Forrester Research found that across a range of eight financial products, at one end, 59% of consumers researched their choice of credit cards online, while at the other end, 34% researched their life insurance decision online. Even at the low end, that’s a pretty healthy percentage of customers.
But where are they really going when they research online?
In the January 2008 issue of Direct magazine, an article on financial services marketing quoted Ogilvy New York’s chief operating officer as saying:
Consumers are going to very interesting places to get their information. It’s amazing how many of them are going to YouTube and not the obvious places like blogs to understand products.”
My take: YouTube? Not the “obvious places like blogs”?
I can’t find data from any research firm that reports online research behavior down to the type-of-site level. But I find it really hard to believe that any significant percentage of consumers use YouTube to research their financial product decisions. Especially those over the age of 30.
(FYI: I went to YouTube and searched for “credit cards.” The first link was to a video in which someone puts 24 credit cards into a blender to see what happens. I guess if the American Express card comes out most intact, then it must be the best card on the market)
And since when did blogs become an “obvious place” to go to research financial products?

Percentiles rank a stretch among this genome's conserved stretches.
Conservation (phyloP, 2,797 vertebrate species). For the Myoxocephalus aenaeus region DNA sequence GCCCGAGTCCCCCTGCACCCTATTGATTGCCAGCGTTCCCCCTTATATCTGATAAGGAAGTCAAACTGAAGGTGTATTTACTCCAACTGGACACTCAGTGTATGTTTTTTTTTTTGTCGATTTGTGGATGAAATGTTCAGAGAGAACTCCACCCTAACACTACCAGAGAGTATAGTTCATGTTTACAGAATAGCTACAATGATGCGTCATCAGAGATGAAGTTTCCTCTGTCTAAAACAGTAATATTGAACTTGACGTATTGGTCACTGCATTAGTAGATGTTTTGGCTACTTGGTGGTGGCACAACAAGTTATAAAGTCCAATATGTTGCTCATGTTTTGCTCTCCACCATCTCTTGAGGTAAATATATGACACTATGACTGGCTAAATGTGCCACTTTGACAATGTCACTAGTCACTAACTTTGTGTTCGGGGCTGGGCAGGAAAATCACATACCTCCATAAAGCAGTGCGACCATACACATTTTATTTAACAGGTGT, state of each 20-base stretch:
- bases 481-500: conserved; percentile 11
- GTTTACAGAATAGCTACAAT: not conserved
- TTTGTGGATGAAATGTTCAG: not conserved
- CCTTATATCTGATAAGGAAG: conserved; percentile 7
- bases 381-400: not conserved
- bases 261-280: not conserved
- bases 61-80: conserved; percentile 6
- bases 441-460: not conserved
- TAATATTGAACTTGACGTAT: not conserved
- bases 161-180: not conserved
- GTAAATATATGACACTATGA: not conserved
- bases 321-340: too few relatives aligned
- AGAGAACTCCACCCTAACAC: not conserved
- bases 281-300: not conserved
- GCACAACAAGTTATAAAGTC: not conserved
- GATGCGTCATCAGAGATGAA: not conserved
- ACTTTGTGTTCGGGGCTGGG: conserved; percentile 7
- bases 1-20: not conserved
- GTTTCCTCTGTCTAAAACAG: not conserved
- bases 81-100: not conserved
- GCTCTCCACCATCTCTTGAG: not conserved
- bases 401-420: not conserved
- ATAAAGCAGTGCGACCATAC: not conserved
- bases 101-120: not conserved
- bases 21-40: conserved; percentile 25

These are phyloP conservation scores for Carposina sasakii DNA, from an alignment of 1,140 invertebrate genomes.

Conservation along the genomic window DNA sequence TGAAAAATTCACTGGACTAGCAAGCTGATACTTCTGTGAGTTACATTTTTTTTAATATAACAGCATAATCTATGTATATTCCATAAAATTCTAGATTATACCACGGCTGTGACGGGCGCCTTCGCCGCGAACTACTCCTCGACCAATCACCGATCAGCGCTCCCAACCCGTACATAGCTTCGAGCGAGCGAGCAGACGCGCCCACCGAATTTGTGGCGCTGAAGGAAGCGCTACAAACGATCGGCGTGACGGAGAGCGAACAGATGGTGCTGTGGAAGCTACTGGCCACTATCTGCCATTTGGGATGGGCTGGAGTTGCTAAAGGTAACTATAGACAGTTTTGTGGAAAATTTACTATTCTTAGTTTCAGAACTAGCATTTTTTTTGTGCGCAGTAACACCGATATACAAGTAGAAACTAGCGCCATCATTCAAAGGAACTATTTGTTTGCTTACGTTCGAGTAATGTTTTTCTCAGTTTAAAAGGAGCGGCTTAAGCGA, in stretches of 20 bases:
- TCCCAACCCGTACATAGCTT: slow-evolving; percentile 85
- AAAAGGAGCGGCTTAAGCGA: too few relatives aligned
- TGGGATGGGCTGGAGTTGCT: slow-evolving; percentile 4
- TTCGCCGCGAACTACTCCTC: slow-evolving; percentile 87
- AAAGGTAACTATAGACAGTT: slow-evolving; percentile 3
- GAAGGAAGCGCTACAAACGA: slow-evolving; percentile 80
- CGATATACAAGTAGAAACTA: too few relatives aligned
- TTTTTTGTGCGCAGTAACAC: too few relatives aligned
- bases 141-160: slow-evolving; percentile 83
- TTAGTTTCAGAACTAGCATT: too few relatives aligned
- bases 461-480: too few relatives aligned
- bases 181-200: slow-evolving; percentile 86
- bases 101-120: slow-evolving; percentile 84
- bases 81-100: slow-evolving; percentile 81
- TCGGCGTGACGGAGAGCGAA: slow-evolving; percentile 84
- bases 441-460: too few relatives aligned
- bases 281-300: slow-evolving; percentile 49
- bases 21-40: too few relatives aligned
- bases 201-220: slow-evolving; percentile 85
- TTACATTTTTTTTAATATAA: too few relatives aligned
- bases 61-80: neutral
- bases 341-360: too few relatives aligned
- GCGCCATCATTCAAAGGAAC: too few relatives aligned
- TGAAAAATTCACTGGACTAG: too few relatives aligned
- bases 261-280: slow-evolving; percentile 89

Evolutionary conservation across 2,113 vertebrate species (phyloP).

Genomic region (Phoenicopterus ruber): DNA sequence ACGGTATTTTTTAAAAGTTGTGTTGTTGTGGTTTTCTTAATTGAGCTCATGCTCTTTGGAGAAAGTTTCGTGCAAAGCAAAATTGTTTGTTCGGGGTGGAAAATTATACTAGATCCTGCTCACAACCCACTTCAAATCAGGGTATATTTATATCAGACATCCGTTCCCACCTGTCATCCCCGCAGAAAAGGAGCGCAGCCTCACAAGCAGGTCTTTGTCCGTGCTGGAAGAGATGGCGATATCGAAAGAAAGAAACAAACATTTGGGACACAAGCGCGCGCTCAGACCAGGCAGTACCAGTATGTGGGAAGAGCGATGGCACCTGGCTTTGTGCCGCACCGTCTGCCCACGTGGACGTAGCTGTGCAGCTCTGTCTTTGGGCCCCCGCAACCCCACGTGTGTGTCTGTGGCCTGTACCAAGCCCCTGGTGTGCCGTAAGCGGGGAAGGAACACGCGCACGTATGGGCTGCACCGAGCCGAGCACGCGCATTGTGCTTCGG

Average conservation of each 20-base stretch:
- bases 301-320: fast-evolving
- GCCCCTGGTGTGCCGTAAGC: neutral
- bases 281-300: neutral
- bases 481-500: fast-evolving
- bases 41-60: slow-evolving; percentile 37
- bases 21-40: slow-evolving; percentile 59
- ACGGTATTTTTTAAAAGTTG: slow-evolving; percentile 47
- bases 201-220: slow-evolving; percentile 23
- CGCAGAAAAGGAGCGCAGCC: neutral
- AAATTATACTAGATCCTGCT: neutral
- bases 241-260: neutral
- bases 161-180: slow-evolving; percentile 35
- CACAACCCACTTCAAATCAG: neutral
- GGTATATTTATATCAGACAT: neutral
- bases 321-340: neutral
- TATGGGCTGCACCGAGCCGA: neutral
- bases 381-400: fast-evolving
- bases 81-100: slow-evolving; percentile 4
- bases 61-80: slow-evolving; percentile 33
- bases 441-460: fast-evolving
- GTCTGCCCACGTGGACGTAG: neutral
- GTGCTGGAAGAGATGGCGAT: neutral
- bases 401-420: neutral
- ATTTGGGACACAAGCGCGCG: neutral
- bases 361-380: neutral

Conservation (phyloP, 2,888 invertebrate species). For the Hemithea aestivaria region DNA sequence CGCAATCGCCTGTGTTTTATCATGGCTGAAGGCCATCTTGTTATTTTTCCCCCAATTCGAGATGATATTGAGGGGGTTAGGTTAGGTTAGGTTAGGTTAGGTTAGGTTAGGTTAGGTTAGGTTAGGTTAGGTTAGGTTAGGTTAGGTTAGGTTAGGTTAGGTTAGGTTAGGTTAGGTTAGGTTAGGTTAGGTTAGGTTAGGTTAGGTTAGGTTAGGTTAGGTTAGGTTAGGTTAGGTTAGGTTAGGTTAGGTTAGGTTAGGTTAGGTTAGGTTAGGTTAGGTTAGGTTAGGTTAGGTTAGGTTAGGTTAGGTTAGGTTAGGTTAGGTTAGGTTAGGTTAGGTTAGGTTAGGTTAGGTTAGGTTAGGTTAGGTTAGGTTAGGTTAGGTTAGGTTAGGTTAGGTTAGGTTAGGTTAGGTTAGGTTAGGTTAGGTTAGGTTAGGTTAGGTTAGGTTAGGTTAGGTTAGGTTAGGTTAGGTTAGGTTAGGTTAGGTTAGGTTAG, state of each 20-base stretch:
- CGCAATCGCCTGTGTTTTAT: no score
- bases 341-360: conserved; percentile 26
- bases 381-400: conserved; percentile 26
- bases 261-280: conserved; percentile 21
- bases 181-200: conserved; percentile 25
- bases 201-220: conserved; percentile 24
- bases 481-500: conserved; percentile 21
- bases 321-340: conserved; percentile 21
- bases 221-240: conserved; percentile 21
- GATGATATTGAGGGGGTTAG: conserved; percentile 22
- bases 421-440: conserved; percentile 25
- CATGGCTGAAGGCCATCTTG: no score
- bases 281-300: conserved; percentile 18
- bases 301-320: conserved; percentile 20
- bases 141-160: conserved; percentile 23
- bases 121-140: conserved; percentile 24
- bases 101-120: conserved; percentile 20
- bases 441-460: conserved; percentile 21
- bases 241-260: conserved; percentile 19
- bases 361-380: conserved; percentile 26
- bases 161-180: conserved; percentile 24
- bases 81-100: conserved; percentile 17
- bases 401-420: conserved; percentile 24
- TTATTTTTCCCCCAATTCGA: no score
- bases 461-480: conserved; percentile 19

I know of BankDeals and some blogs that focus on personal money management, but many other potential sources of information are just ad-hoc rants and raves from bloggers. And with the exception of Wells Fargo and some credit unions, none of the major banks, brokerages, or insurers have blogs.
When asked if financial services marketers are investing in social media, Ogilvy’s COO responded:
Yes. With one of our financial services clients, we’ve actually created networks of influencers who play a role in advocating the brand. And with another client, we have an online community of more than 1,000 people who regularly provide feedback on products, customer experience, and advertising.”
I really wished she would have named names. Who are these influencers, how many of them are there, and — most importantly — what measurable impact on sales have they had?
Sorry, but I’m not buying any of this. While not specific to financial services, Forrester did find, regarding online product reviews, that bloggers were the least trusted source of information.
Bottom line: While the number of people who research financial products online is approaching — or exceeding — a majority for some products, the number willing to put a lot of time and effort into their financial decisions is far less.
Sure, there are some who will scour the Net for every bit of information they can find to help them decide between high-yield savings accounts or credit cards. But a lot more just hit the search engine and go to the sites of the firms that are already on their short list.
Having said this, I do believe that a FI-sponsored blog still has a role in helping build relationships with existing customers. But I’m not buying Ogilvy’s claims.
Technorati Tags: Marketing, Banking, Forrester Research, Ogilvy